By CultureBanx Team
- Moody’s downgrades Nigeria to a negative B2 rating
- Nigerian carry trades have returned investors almost 30% so far in 2019
The oil and gas rich country of Nigeria has yet again been downgraded by credit rating agency Moody’s. Now they’ve moved five steps into junk territory with a negative B2 rating which will make it difficult for the investment hungry country to attract more direct foreign capital. Can Nigeria overcome one of its main problems, which is the constant issuance of short-term bonds to protect its beloved naira currency?
Why This Matters: Bond investors have been really into the Nigerian carry trade because of its high yields of about 13%, but Moody’s notes this hurts the country’s economy. Unfortunately, Nigeria’s central bank’s stock of so-called open-market operation bills has risen to 17.4 trillion naira ($48 billion) from 5 trillion naira in 2017, according to the credit rating agency. Not to mention that a third of this debt is held by foreign entities, that has returned investors around 30% in 2019.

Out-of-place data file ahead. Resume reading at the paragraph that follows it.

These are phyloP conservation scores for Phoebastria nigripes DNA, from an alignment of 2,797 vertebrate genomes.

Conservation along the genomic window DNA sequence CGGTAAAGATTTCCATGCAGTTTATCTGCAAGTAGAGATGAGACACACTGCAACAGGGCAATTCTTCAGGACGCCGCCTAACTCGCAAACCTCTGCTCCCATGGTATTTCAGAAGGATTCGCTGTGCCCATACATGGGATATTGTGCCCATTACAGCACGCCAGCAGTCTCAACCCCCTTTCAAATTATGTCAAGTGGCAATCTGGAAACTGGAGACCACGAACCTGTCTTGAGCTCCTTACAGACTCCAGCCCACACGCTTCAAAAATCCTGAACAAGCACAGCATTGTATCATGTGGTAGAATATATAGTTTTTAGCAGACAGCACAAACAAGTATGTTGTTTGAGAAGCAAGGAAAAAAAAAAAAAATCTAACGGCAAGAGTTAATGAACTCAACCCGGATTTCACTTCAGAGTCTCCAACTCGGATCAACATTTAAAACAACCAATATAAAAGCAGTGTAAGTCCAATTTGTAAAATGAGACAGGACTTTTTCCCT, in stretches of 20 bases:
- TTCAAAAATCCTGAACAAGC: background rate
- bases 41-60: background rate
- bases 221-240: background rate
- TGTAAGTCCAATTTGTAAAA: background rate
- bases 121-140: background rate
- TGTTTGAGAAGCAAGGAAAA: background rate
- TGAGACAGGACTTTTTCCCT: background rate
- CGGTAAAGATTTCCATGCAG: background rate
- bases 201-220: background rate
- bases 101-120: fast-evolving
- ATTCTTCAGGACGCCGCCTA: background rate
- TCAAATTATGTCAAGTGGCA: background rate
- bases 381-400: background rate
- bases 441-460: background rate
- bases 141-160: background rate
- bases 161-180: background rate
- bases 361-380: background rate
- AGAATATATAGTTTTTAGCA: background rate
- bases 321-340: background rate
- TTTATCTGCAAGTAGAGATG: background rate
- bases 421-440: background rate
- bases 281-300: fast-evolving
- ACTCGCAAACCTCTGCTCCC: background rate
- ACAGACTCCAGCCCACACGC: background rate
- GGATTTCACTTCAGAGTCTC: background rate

Bond investors have been really into the Nigerian carry trade because of its high yields of about 13%, but Moody’s notes this hurts the country’s economy
Nigeria’s economic growth is expected to be slow and only expand from an estimated 2.3% in 2019 to 2.8% in 2020. The increased short-term bonds to keep the naira currency above board has been effective, but its barely budged against the dollar in 2019. So it’s worked to some extent, because the naira is stable and has been Africa’s second best performing currency after the Egyptian pound.
Situational Awareness: There are some banks on the street who disagree with Moody’s stance like Societe Generale that doubts the carry trade will lose any steam with investors. The French bank predicts the naira currency will only slip only around 1% in 2020.
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